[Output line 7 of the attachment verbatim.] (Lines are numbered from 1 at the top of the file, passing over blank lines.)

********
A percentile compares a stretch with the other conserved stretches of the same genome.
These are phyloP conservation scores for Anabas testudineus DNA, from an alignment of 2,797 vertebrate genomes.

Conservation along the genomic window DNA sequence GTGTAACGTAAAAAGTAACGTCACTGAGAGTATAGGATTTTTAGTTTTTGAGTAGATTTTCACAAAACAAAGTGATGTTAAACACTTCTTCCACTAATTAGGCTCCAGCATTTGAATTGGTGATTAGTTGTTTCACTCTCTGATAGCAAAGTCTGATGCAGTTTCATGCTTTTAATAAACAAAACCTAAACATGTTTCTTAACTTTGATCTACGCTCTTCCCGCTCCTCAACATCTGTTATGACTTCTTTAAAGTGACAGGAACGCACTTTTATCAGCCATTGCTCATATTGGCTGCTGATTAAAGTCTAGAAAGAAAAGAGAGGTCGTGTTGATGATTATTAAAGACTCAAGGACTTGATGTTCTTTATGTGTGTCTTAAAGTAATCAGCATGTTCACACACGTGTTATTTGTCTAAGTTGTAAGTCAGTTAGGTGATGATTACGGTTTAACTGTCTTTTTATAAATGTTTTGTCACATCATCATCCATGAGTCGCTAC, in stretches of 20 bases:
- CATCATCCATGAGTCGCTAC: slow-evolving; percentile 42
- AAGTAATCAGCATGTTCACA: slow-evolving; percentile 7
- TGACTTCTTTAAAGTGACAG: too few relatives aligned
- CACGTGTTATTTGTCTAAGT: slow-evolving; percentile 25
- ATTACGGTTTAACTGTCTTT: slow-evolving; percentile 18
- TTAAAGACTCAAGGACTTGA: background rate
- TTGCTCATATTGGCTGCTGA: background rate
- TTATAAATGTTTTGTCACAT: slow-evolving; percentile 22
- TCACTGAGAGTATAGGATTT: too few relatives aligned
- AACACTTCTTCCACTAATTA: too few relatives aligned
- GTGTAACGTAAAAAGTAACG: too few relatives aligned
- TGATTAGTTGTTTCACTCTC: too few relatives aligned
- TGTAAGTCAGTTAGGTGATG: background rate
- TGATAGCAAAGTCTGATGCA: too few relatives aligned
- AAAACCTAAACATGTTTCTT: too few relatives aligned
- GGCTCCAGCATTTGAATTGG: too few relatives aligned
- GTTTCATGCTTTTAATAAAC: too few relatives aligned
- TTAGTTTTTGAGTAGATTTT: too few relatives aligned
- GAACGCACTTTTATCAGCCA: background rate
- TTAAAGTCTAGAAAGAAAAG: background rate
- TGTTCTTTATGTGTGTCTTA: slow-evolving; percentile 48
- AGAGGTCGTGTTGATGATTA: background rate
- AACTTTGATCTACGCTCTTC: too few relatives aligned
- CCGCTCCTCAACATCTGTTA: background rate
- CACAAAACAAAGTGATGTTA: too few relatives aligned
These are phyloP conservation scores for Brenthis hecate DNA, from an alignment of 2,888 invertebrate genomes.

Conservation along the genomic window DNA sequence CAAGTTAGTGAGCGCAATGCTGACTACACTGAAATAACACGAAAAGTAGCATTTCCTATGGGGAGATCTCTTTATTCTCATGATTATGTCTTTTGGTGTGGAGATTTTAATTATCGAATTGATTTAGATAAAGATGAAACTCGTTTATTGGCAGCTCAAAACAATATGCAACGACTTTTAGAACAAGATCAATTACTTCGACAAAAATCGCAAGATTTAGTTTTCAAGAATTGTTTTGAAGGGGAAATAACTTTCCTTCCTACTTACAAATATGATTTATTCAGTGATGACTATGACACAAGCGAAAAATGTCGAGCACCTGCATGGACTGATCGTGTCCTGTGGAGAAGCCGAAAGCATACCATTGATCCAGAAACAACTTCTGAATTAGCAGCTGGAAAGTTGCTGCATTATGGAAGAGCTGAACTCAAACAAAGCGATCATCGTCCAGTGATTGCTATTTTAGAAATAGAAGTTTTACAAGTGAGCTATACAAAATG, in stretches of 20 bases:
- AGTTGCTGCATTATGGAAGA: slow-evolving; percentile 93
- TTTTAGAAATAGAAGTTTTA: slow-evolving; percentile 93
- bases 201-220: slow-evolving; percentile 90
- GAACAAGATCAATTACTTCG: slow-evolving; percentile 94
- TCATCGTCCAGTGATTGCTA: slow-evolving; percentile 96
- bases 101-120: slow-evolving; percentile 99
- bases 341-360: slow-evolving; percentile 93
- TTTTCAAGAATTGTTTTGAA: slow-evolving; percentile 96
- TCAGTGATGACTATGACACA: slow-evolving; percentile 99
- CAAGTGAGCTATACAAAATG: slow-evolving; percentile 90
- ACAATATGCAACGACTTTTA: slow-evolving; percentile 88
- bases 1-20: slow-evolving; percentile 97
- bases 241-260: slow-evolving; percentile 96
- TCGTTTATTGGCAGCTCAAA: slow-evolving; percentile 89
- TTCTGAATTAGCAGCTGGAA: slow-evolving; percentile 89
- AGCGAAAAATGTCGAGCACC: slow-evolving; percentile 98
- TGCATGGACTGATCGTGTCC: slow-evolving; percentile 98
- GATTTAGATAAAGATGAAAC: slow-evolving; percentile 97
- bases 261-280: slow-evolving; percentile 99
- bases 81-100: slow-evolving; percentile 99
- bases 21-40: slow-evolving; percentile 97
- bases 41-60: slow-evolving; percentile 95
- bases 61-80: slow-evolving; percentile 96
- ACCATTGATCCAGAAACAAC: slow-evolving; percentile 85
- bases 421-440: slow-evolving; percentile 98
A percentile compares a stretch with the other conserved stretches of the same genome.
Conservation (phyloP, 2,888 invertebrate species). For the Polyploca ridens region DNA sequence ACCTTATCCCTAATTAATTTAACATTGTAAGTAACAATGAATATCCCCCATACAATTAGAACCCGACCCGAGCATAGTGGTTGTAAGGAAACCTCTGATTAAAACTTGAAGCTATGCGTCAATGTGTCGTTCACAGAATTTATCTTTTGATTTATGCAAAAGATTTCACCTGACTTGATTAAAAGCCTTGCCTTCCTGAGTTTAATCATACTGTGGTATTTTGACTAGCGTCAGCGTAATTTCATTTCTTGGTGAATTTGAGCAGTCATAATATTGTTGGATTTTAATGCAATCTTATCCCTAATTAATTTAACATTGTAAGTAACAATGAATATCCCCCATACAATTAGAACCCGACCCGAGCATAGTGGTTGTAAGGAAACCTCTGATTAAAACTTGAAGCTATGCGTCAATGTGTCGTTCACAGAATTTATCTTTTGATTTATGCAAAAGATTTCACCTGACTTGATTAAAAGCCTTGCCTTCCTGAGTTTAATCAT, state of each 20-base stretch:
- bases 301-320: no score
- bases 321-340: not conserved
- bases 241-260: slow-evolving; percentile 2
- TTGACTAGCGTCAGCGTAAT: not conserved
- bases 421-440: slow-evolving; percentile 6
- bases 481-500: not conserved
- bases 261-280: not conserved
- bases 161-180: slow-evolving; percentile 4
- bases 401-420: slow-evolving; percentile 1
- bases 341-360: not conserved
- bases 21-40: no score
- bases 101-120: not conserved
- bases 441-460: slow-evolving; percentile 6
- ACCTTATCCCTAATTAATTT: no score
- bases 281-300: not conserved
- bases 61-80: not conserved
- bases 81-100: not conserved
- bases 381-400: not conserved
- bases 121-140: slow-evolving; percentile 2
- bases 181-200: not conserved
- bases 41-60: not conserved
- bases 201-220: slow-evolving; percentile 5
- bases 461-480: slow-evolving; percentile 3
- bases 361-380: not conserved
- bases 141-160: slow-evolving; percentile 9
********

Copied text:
- CACGTGTTATTTGTCTAAGT: slow-evolving; percentile 25